By Chris Powers
Born as the solo recording project of Austin, TX’s Kevin Peroni, Wiretree – now fleshed out into a full band – plays a mellow brand of indie pop. The bands latest release, the frail Get Up, is heavy on hooks and pristine melodies. With squeaky-clean production and simplistic arrangements, Wiretree offers little in the way of innovation. Contained within Get Up’s brief, 10-song track list is a hefty dose of melodrama and a disingenuous sense of emotional weight.
Get Up is plagued by trite acoustic guitar progressions and uninspired lyrics. Peroni’s tunes are built around changes you swear you’ve heard before – maybe from some forgotten ‘90s pop-rock single. Instead of pushing the envelope in terms of production to funnel these familiar arrangements through an interesting lens, Wiretree’s studio tidiness places its flaws at the forefront of the mix. “Marching Band” lays Peroni’s dull lyrics on display amid a monotonous piano and steady acoustic strumming. “I stared at the wall and then I looked outside/Took a deep breath until I didn’t hide” Peroni sings, devoid of any emotional connection to the song’s subject of a life’s journey.
The country-leaning “So Bold” pairs a bland melody with textbook backing harmonies, creating a cheap and pre-packaged impression. The dynamic shifts on “Doctor” are a welcome addition, but a cheesy, overdone guitar solo leaves the listener with a bad taste in the mouth. It’s as if Wiretree purposefully set out to distance itself from the expressive potential of these songs. Peroni and company clearly have talent and one can’t help but wonder if these songs would shine in the right producer’s hands.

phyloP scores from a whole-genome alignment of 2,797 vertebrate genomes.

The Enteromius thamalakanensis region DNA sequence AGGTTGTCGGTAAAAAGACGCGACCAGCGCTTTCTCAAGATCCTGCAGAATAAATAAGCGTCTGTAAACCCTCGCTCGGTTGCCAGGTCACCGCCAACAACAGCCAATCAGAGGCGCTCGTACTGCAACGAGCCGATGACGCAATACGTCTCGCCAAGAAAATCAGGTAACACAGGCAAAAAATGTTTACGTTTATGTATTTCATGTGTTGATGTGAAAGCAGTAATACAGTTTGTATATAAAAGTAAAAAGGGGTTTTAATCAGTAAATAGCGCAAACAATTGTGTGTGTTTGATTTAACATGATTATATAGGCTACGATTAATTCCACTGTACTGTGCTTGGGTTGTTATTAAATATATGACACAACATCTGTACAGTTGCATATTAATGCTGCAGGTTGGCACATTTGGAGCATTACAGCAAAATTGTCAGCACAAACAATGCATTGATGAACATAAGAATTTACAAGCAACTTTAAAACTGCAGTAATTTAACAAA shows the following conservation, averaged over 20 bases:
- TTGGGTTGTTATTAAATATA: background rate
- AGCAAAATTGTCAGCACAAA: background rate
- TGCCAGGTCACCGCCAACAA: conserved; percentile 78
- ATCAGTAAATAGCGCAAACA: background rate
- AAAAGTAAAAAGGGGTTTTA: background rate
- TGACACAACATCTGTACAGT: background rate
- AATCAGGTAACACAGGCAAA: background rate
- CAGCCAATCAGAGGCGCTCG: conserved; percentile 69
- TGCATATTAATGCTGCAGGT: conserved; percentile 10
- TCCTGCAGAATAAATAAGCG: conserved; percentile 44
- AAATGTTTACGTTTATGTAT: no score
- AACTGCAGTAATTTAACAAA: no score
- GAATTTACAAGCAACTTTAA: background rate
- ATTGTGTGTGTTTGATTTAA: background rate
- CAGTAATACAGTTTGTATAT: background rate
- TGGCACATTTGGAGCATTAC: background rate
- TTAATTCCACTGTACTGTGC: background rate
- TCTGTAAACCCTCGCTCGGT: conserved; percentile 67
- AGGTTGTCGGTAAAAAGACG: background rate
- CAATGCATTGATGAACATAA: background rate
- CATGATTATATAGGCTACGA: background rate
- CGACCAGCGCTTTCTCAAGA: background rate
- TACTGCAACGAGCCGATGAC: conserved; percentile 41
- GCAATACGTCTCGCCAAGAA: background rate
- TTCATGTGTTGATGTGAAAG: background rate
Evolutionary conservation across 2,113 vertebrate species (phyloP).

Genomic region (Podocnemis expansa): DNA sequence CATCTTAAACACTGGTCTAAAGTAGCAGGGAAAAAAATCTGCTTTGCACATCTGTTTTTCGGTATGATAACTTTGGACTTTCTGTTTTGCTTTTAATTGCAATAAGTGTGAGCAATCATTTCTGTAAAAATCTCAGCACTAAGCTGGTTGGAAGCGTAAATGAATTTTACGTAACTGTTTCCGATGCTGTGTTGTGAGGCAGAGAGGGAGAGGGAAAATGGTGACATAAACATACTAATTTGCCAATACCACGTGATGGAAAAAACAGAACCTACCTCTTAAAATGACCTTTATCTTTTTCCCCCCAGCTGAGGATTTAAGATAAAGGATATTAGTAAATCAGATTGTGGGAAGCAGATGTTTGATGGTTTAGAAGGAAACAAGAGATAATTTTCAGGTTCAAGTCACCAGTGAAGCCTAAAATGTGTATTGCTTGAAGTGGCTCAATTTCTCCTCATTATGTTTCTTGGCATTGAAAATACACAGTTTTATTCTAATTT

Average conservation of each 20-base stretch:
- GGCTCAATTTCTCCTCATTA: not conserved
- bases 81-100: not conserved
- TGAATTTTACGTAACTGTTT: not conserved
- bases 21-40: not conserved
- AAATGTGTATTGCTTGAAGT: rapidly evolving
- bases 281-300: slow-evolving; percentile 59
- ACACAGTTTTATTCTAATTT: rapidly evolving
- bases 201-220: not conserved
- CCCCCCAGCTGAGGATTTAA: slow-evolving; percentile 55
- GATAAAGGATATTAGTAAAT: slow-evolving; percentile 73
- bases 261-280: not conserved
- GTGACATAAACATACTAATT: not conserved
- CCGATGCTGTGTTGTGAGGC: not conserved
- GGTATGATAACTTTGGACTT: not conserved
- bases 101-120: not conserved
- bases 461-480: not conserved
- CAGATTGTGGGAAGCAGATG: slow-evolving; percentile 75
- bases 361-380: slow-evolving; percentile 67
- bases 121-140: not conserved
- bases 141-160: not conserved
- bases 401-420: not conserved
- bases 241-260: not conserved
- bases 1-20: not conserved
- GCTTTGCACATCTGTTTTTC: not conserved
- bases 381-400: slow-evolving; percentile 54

Ironically, it’s the album’s shortest track that cuts through the shining production and feels the most earnest and realized. Clocking in at just 57 seconds, “Easychair” approaches the listener in an elegant manner, inviting them in to experience a warm, roomy bass and Peroni’s reverb-drenched melody rather than force-feeding a stale chord progression. This is the direction Get Up should have taken from the start. Don’t compel your listener to digest your music’s inner-workings with simple song structures and spotless production. Rather, guide them with subtle cues and ultimately allow them to interpret your tunes as they see fit.